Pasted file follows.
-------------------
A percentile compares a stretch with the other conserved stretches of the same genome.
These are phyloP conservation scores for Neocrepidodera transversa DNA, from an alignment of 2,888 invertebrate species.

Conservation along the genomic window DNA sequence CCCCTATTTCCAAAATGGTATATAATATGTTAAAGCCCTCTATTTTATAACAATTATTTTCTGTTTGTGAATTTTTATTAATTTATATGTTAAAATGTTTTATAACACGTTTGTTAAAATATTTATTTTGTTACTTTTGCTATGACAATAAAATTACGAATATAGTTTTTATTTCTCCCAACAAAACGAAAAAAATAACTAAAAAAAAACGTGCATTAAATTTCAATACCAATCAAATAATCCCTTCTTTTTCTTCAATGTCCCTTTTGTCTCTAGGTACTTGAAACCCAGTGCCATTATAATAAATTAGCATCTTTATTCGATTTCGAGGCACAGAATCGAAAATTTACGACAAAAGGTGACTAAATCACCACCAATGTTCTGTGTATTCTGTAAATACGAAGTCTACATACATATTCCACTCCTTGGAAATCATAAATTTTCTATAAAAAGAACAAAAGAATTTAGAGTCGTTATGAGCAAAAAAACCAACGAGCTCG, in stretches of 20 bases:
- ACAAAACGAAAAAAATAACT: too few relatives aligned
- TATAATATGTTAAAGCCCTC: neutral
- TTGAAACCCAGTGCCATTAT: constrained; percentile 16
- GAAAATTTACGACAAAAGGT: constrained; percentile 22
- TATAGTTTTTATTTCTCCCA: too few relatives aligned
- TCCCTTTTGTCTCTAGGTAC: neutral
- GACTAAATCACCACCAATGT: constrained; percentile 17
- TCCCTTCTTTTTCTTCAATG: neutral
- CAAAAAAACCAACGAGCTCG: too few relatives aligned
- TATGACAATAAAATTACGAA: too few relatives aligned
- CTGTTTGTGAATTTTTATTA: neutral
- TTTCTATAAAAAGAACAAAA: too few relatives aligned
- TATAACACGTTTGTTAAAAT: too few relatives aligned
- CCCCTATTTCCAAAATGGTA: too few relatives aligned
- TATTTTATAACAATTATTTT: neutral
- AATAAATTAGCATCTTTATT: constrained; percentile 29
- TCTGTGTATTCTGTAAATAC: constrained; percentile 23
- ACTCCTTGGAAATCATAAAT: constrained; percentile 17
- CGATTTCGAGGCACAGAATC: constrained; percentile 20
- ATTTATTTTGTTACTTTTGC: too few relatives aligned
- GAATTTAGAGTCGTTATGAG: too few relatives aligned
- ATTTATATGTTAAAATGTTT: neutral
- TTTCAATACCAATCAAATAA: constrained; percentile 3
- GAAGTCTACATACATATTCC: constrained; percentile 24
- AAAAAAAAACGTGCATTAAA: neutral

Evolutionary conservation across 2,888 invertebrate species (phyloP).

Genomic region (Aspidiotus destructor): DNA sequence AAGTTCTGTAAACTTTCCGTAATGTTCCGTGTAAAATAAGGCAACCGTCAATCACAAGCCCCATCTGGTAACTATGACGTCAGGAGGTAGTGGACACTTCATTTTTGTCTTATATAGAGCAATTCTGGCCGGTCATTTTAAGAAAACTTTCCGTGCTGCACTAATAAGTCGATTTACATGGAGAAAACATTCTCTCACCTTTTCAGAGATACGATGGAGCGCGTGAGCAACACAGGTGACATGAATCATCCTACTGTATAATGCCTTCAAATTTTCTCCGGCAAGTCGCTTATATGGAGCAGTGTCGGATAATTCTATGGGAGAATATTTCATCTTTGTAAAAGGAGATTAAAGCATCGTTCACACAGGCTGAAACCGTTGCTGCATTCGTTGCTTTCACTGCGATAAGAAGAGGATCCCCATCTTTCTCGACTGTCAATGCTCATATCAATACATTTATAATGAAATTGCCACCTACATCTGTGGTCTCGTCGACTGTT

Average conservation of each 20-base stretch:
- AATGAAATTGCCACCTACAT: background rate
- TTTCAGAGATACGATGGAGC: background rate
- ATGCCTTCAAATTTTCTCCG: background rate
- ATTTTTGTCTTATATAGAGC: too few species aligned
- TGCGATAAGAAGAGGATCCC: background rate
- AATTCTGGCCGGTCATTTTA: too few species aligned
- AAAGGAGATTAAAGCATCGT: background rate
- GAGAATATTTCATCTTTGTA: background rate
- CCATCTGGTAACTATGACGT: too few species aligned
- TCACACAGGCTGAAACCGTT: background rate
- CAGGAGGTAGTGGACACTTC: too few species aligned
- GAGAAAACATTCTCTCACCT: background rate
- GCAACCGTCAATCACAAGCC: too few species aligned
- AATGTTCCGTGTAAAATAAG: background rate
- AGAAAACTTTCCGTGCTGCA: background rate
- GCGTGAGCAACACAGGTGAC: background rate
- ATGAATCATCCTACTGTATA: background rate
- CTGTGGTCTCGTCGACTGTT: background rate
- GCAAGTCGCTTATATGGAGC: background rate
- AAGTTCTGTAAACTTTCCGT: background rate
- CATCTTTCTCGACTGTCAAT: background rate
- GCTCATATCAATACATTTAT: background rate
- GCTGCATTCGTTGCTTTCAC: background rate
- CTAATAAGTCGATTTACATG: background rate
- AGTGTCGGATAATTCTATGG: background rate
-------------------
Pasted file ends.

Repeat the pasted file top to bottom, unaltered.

A percentile compares a stretch with the other conserved stretches of the same genome.
These are phyloP conservation scores for Neocrepidodera transversa DNA, from an alignment of 2,888 invertebrate species.

Conservation along the genomic window DNA sequence CCCCTATTTCCAAAATGGTATATAATATGTTAAAGCCCTCTATTTTATAACAATTATTTTCTGTTTGTGAATTTTTATTAATTTATATGTTAAAATGTTTTATAACACGTTTGTTAAAATATTTATTTTGTTACTTTTGCTATGACAATAAAATTACGAATATAGTTTTTATTTCTCCCAACAAAACGAAAAAAATAACTAAAAAAAAACGTGCATTAAATTTCAATACCAATCAAATAATCCCTTCTTTTTCTTCAATGTCCCTTTTGTCTCTAGGTACTTGAAACCCAGTGCCATTATAATAAATTAGCATCTTTATTCGATTTCGAGGCACAGAATCGAAAATTTACGACAAAAGGTGACTAAATCACCACCAATGTTCTGTGTATTCTGTAAATACGAAGTCTACATACATATTCCACTCCTTGGAAATCATAAATTTTCTATAAAAAGAACAAAAGAATTTAGAGTCGTTATGAGCAAAAAAACCAACGAGCTCG, in stretches of 20 bases:
- ACAAAACGAAAAAAATAACT: too few relatives aligned
- TATAATATGTTAAAGCCCTC: neutral
- TTGAAACCCAGTGCCATTAT: constrained; percentile 16
- GAAAATTTACGACAAAAGGT: constrained; percentile 22
- TATAGTTTTTATTTCTCCCA: too few relatives aligned
- TCCCTTTTGTCTCTAGGTAC: neutral
- GACTAAATCACCACCAATGT: constrained; percentile 17
- TCCCTTCTTTTTCTTCAATG: neutral
- CAAAAAAACCAACGAGCTCG: too few relatives aligned
- TATGACAATAAAATTACGAA: too few relatives aligned
- CTGTTTGTGAATTTTTATTA: neutral
- TTTCTATAAAAAGAACAAAA: too few relatives aligned
- TATAACACGTTTGTTAAAAT: too few relatives aligned
- CCCCTATTTCCAAAATGGTA: too few relatives aligned
- TATTTTATAACAATTATTTT: neutral
- AATAAATTAGCATCTTTATT: constrained; percentile 29
- TCTGTGTATTCTGTAAATAC: constrained; percentile 23
- ACTCCTTGGAAATCATAAAT: constrained; percentile 17
- CGATTTCGAGGCACAGAATC: constrained; percentile 20
- ATTTATTTTGTTACTTTTGC: too few relatives aligned
- GAATTTAGAGTCGTTATGAG: too few relatives aligned
- ATTTATATGTTAAAATGTTT: neutral
- TTTCAATACCAATCAAATAA: constrained; percentile 3
- GAAGTCTACATACATATTCC: constrained; percentile 24
- AAAAAAAAACGTGCATTAAA: neutral

Evolutionary conservation across 2,888 invertebrate species (phyloP).

Genomic region (Aspidiotus destructor): DNA sequence AAGTTCTGTAAACTTTCCGTAATGTTCCGTGTAAAATAAGGCAACCGTCAATCACAAGCCCCATCTGGTAACTATGACGTCAGGAGGTAGTGGACACTTCATTTTTGTCTTATATAGAGCAATTCTGGCCGGTCATTTTAAGAAAACTTTCCGTGCTGCACTAATAAGTCGATTTACATGGAGAAAACATTCTCTCACCTTTTCAGAGATACGATGGAGCGCGTGAGCAACACAGGTGACATGAATCATCCTACTGTATAATGCCTTCAAATTTTCTCCGGCAAGTCGCTTATATGGAGCAGTGTCGGATAATTCTATGGGAGAATATTTCATCTTTGTAAAAGGAGATTAAAGCATCGTTCACACAGGCTGAAACCGTTGCTGCATTCGTTGCTTTCACTGCGATAAGAAGAGGATCCCCATCTTTCTCGACTGTCAATGCTCATATCAATACATTTATAATGAAATTGCCACCTACATCTGTGGTCTCGTCGACTGTT

Average conservation of each 20-base stretch:
- AATGAAATTGCCACCTACAT: background rate
- TTTCAGAGATACGATGGAGC: background rate
- ATGCCTTCAAATTTTCTCCG: background rate
- ATTTTTGTCTTATATAGAGC: too few species aligned
- TGCGATAAGAAGAGGATCCC: background rate
- AATTCTGGCCGGTCATTTTA: too few species aligned
- AAAGGAGATTAAAGCATCGT: background rate
- GAGAATATTTCATCTTTGTA: background rate
- CCATCTGGTAACTATGACGT: too few species aligned
- TCACACAGGCTGAAACCGTT: background rate
- CAGGAGGTAGTGGACACTTC: too few species aligned
- GAGAAAACATTCTCTCACCT: background rate
- GCAACCGTCAATCACAAGCC: too few species aligned
- AATGTTCCGTGTAAAATAAG: background rate
- AGAAAACTTTCCGTGCTGCA: background rate
- GCGTGAGCAACACAGGTGAC: background rate
- ATGAATCATCCTACTGTATA: background rate
- CTGTGGTCTCGTCGACTGTT: background rate
- GCAAGTCGCTTATATGGAGC: background rate
- AAGTTCTGTAAACTTTCCGT: background rate
- CATCTTTCTCGACTGTCAAT: background rate
- GCTCATATCAATACATTTAT: background rate
- GCTGCATTCGTTGCTTTCAC: background rate
- CTAATAAGTCGATTTACATG: background rate
- AGTGTCGGATAATTCTATGG: background rate